Here's how they describe themselves, "With the customer journey at the heart of everything we do, Mon Purse enables you to design and personalize your very own leather handbag and accessories using our custom 3D bag designer (with over 10 billion design combinations) crafted by generational European artisans." They've brilliantly combined technology with artisanal craftsmanship to give their customers the thrill of creating something unique. And, they are doing this both in stores and online. This is happening with shoes Tanya Heath and all sorts of other products. Want to make your own bag?
Rapha | London Idea: Build Community
This retailer is the quintessential example of building a community around a specific interest. In this case it's cycling. They call their stores clubhouses. They describe themselves this way, "Rapha is now more than just a clothing company – in addition to an online emporium of performance roadwear, accessories and publications, the brand includes physical retail locations, luxury travel, and a cycling club with global membership." Many other retailers are experimenting with this as well, Bandier combines athletic wear with a fitness studio, Sur La Table has offered cooking classes in it's retail spaces for many years.
B8ta | Palo Alto Idea: Data collection through direct feedback
Love technology, then you'll love this idea. It's kind of like an Apple store with lots of different emerging technology brands that you can play with. And this interaction and direct feedback from the customer is very valuable indeed (think selling it back to the brands). They say, "At b8ta, our mission is to make retail accessible for all, whether you're a product maker or product lover. We make launching products into physical retail simple, so more people have access to what the world's creating." Think less about on-hand inventory and more about the power of interaction. Coming soon to a city or Lowe's near you!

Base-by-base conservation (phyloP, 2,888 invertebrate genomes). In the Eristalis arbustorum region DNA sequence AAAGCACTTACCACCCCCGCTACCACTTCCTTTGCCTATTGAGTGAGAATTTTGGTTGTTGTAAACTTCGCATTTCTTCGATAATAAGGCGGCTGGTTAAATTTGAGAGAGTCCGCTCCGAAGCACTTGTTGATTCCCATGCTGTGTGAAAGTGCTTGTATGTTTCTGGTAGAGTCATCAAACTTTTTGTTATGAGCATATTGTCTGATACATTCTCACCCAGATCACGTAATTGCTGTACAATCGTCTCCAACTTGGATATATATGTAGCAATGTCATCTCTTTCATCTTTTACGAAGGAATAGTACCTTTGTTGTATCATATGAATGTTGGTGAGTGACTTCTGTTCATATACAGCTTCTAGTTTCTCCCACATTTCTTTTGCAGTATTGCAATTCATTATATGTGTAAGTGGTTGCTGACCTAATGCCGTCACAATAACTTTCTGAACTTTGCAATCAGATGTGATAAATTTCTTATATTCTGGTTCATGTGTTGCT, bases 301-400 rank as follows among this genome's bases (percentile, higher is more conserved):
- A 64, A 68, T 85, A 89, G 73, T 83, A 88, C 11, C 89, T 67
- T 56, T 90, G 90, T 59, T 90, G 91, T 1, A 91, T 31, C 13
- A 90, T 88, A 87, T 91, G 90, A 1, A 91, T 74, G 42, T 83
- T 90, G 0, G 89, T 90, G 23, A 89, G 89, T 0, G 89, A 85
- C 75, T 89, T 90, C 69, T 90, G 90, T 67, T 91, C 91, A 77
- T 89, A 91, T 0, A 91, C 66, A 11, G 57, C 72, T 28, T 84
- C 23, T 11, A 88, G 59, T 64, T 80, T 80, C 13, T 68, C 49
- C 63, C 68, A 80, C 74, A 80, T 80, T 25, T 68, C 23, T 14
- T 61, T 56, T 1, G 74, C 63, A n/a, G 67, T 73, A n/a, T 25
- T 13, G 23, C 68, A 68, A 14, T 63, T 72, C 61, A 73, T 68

Warby Parker | New York Idea: New manufacturing/distribution model with social conscious mission
These guys say it best, "Warby Parker was founded with a rebellious spirit and a lofty objective: to offer designer eyewear at a revolutionary price, while leading the way for socially conscious businesses. By circumventing traditional channels, designing glasses in-house, and engaging with customers directly, we’re able to provide higher-quality, better-looking prescription eyewear at a fraction of the going price." In short, they weren't afraid to blow up the model. Toms is another great example of this and we're seeing brands go direct to consumer on a regular basis. See the results of their efforts!
Admittedly, some of these stores are highly aspirational. But the ideas and lessons learned here can be applied to main street retail as well. How can you offer experiences that inspire community? Or find ways to monetize your real estate beyond sales per square foot? Or offer customization or personalized product? Some of these omnichannel retail trends will be the mainstay of the future so making small investments now will go a long way.
Learn more about how Springboard Retail empowers retailers of the future.
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Topics: Business of Retail